Hit hard by Ennore oil spill, Tamil Nadu fisherfolk continue to wait for relief

The oil spill has wreaked havoc in the lives of fishing communities in Chennai, Kancheepuram and Tiruvallur districts.

Published: 28th January 2018 02:48 AM  |   Last Updated: 28th January 2018 08:14 AM   |  A+A-

File picture of a volunteer cleaning the oil spill off Ennore Port

Express News Service

CHENNAI: Even though one year has lapsed after oil spill robbed fishermen of their livelihood — damaging boats, fishing gear and drop in sales — the State government is yet to compensate the affected for the loses incurred.

The oil spill has wreaked havoc in the lives of fishing communities in Chennai, Kancheepuram and Tiruvallur districts. The State Fisheries Department has received a total of 1,12,051 claim applications, but is delaying the process alleging duplication of some claim forms.

K Bharathi of South Indian Fishermen Welfare Association told Express that in the last 40 years, 2017 was the worst year for fishing. “Fish catch fell significantly all through the year. There are about 1,200 mechanised boats in the three districts and only 300 of them venture into the sea even today. Oil spill wiped out fish stocks and still, the government is not showing concern. The fishermen are being asked to submit documents to substantiate the losses. How is it possible?” he rued.

When contacted, a senior official of Fisheries Department said many of the applications received are repetitions. “We have to follow certain procedures, which are time consuming,” he said.

Meanwhile, Meenava Thanthai Nala Sangam president Selvaraj, who filed the case in National Green Tribunal (NGT), said the bench on November 8 last year had directed the Fisheries Department to release the interim compensation for the people where there is no dispute.

“When there is a dispute with regard to the identity of the applicants and the details of the damages claimed, we cannot direct payment of interim compensation at this stage. At the same time, taking into consideration the fact that the incident occurred 10 months earlier, necessary interim payment could be paid where there is no dispute with regard to the identity of the applicants as well as the quantum of damages sustained. The State government is directed to consider this aspect and decide on the issue of payment of interim compensation, if interim compensation is not so far disbursed,” the NGT order dated November 8 reads.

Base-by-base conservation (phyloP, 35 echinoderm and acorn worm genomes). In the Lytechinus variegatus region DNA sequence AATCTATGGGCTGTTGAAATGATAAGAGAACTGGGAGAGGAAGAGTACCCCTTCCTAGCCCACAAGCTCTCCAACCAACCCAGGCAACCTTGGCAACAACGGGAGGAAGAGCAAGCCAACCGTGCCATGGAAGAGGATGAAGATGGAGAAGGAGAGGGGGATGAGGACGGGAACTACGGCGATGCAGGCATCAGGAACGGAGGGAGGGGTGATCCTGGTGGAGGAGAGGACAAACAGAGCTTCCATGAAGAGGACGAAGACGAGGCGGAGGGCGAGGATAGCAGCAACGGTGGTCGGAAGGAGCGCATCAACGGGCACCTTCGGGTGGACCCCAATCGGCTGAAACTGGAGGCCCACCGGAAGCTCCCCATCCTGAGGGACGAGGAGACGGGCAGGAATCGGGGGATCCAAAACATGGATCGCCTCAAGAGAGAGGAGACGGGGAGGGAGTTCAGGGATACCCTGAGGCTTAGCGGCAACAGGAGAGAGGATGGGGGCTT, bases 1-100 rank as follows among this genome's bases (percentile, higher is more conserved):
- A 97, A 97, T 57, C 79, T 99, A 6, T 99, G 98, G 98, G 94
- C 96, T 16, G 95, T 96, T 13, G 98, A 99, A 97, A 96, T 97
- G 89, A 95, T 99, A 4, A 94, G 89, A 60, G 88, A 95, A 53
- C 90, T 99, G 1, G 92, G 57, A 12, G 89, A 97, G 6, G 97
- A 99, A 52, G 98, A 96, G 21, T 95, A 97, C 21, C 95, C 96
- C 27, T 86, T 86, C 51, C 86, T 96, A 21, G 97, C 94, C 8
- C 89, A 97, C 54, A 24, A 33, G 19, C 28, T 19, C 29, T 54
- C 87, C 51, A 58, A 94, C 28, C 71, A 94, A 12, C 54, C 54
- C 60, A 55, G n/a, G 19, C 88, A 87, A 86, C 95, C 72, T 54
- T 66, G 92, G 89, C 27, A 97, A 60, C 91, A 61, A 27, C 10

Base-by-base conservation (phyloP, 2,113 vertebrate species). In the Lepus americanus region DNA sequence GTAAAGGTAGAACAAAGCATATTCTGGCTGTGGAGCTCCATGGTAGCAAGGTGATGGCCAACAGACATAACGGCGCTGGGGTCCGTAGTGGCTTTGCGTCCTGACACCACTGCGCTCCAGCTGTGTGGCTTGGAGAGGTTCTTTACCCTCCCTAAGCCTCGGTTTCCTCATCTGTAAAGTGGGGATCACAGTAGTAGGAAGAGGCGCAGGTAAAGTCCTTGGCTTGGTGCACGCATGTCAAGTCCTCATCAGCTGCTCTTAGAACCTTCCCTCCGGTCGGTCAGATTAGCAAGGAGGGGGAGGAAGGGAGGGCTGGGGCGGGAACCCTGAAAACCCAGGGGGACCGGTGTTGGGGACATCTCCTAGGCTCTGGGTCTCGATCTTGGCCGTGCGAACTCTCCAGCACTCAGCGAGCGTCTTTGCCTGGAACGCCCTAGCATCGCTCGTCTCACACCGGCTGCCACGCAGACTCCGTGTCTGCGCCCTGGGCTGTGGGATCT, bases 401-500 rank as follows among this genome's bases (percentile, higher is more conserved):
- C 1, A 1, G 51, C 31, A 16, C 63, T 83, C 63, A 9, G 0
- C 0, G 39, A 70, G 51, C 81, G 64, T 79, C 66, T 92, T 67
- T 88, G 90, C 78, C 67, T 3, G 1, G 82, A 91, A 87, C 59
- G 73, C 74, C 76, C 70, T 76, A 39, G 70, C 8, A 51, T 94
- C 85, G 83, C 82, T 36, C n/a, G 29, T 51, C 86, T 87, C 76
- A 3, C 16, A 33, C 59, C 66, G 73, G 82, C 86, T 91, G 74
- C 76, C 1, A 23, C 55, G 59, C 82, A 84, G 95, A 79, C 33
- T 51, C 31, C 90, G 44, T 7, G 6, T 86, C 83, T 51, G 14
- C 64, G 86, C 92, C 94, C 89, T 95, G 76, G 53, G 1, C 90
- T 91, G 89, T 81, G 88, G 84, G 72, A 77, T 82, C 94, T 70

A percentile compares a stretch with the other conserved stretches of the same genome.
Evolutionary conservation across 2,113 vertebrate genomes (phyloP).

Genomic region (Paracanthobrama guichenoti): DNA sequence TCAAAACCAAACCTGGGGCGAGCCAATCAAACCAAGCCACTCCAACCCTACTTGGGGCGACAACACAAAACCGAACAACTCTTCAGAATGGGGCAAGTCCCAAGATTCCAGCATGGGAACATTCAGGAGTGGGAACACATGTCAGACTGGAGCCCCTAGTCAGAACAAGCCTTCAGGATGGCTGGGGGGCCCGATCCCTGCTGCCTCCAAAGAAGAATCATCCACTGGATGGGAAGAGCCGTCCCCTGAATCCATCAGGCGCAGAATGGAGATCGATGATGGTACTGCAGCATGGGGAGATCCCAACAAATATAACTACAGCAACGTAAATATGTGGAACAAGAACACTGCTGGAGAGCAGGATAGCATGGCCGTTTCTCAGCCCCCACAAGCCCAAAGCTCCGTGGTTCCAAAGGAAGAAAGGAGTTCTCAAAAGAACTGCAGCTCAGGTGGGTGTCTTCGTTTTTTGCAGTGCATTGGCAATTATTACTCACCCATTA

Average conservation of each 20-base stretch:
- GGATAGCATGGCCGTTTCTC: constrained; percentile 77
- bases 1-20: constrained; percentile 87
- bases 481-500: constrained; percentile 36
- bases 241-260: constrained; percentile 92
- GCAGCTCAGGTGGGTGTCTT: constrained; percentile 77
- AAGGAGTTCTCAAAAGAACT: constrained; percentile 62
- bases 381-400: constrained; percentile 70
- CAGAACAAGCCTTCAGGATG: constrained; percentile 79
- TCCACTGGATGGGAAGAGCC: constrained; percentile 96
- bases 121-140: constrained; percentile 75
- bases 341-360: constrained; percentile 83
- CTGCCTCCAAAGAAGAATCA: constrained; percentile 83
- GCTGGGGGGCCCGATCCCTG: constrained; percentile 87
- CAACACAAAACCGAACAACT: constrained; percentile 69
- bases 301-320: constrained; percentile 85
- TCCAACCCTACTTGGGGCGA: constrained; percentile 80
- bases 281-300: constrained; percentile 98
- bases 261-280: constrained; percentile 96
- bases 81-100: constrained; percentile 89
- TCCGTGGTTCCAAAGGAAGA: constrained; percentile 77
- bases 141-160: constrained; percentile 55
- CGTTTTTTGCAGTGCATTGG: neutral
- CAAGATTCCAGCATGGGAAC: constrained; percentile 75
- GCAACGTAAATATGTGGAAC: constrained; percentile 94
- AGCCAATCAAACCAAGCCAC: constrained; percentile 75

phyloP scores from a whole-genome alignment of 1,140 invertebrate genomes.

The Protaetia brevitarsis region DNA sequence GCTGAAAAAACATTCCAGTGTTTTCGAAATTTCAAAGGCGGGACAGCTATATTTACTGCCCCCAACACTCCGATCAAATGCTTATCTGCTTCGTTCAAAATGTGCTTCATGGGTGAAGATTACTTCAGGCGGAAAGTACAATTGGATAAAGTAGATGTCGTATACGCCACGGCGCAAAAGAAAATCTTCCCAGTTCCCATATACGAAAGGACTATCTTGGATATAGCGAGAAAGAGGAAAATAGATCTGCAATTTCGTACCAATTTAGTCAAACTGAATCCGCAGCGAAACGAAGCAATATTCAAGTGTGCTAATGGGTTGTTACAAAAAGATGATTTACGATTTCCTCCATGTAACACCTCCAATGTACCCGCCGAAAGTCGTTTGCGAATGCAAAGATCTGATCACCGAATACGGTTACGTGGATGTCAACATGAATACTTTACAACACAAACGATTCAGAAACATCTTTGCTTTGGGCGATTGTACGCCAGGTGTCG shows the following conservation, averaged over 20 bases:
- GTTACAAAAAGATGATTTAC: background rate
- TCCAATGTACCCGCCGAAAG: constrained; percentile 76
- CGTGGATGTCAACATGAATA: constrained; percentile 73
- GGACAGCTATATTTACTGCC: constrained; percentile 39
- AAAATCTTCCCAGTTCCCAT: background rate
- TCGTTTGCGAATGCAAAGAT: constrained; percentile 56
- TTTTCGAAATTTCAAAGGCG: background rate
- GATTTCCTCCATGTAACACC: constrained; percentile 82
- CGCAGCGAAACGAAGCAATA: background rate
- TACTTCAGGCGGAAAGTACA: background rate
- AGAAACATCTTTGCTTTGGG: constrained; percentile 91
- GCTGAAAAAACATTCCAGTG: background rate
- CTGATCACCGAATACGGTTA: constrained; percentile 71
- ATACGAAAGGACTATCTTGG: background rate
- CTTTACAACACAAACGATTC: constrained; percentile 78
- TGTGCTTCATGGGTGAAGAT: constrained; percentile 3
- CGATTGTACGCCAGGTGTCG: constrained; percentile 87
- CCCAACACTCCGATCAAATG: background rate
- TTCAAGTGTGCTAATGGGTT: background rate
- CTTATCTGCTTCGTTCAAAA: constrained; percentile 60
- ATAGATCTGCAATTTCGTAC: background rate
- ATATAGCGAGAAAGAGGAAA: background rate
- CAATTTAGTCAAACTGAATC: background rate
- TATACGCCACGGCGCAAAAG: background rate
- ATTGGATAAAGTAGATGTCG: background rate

Fishermen leaders also claim that, since NGT has become dysfunctional now, attempts are being made to move the polluting ship Dawn Kancheepuram, which is anchored at Marine Liquid Terminal Jetty of Ennore tank terminal, ever since the collision. A formal memoradum has been submitted to Fisheries Minister  D Jayakumar, asking him not to allow ship to sail away. “We will lay siege to Kamarajar Port if Dawn Kancheepuram is allowed to sail away before the compensation is paid to the fishermen,” Bharati said.

Fisheries Department has revised the quantum of total livelihood loss by fisher folk to Rs 203.22 cr and has forwarded the claim to State government to be recovered from the P&I insurer of MT Dawn Kancheepuram vessel.

Oil spill facts
The spilt oil was identified as Residual Fuel Oil (RFO), also known as furnace oil. The quantity is estimated to be about 196 tonnes by the Indian Coast Guard

  •  Total extent of spill is 37 kms (13 kms north & 24 kms south from the collision site)
  •  Total area affec-ted: 180 sq km
  •  The presence of chocolate mousse and tar balls were recorded in beaches from Marina to Neelankarai in the south. However, traces of tar balls were noticed up to Kovalam, further south
  •  In Ennore area, booms were used to contain the spill at Bharathi Nagar, the area where large quantum of oil had accumulated
  •  The presence of groynes in this area acted as blocking points and accumulated the spill carried by currents towards shore. This was also witnessed in the other groynes towards south
  •  Coating of oil was witnessed from the highest high tide mark to the low tide levels on all the groynes up to the fishing harbour breakwaters at Kasimedu
  •  Hydrocarbon concentration was found to be about three times higher than the pre-spill period


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